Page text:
PETALING JAYA: Singapore Zoo has been criticised for putting up a display that sheds a negative light on palm oil and its effects on orangutans, Channel NewsAsia (CNA) reported.
Delivering her keynote address at the Singapore Dialogue on Sustainable World Resources on Thursday morning, Primary Industries Minister Teresa Kok called for countries in Southeast Asia to instead present a united front in supporting the palm oil industry.
Kok noted that the zoo’s displays on the orangutan had damaged the image of palm oil-producing countries in the region “despite progressive efforts towards sustainability and wildlife conservation”, CNA reported.
She said the palm oil industry has contributed funds to wildlife conservation in Sabah to protect the orangutan, Borneo pygmy elephant and the sun bear.
“In this case, Singapore Zoo acted possibly in haste and was reflecting emotions expressed by some ill-informed visitors,” she added.
Kok called on Asean countries to show solidarity and “be supportive of one another”, especially in presenting facts on palm oil, which supports the livelihood of thousands of people.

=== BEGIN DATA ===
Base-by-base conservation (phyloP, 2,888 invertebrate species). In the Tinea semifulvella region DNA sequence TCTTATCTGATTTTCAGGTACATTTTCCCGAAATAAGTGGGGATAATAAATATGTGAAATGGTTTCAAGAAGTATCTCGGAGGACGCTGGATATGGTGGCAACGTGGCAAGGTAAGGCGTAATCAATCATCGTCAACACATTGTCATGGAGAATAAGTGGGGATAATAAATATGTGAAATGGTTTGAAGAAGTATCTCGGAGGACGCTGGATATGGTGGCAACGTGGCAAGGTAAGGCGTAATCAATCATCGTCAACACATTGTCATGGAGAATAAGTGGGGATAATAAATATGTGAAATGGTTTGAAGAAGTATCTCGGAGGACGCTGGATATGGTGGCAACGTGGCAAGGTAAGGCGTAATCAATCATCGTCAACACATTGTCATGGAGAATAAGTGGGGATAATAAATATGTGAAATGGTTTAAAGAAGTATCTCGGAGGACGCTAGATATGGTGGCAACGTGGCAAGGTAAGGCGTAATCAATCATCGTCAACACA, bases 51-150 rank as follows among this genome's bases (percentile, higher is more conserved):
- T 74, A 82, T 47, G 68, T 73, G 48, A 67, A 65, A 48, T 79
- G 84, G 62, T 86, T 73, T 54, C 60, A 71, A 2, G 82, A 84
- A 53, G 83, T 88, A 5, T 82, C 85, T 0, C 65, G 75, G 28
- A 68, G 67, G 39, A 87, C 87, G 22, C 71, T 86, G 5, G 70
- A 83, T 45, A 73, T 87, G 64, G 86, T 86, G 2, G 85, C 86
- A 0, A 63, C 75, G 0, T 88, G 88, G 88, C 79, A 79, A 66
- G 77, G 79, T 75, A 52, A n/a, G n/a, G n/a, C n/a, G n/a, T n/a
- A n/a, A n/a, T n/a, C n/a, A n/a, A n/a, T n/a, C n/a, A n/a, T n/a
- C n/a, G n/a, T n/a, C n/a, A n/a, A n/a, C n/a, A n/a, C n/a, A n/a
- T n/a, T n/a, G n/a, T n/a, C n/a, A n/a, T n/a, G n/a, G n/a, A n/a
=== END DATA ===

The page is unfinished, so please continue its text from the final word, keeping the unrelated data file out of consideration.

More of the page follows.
Wildlife Reserves Singapore, which is in charge of operating Singapore Zoo, said it advocates sustainably produced palm oil.
The display at the zoo says conversion of forests to palm oil plantations is a serious threat to rainforest animals, such as the endangered Borneo orangutan species.
“Palm oil is used in many products such as bread, cookies, toothpaste etc. Demand for palm oil derived biofuel is also soaring and rainforest animals are losing their habitats faster than ever.”
Prime Minister Dr Mahathir Mohamad had previously stated that the European Union’s increasingly hostile attitude towards palm oil was an attempt to protect Europe’s own produce, like rapeseed oil.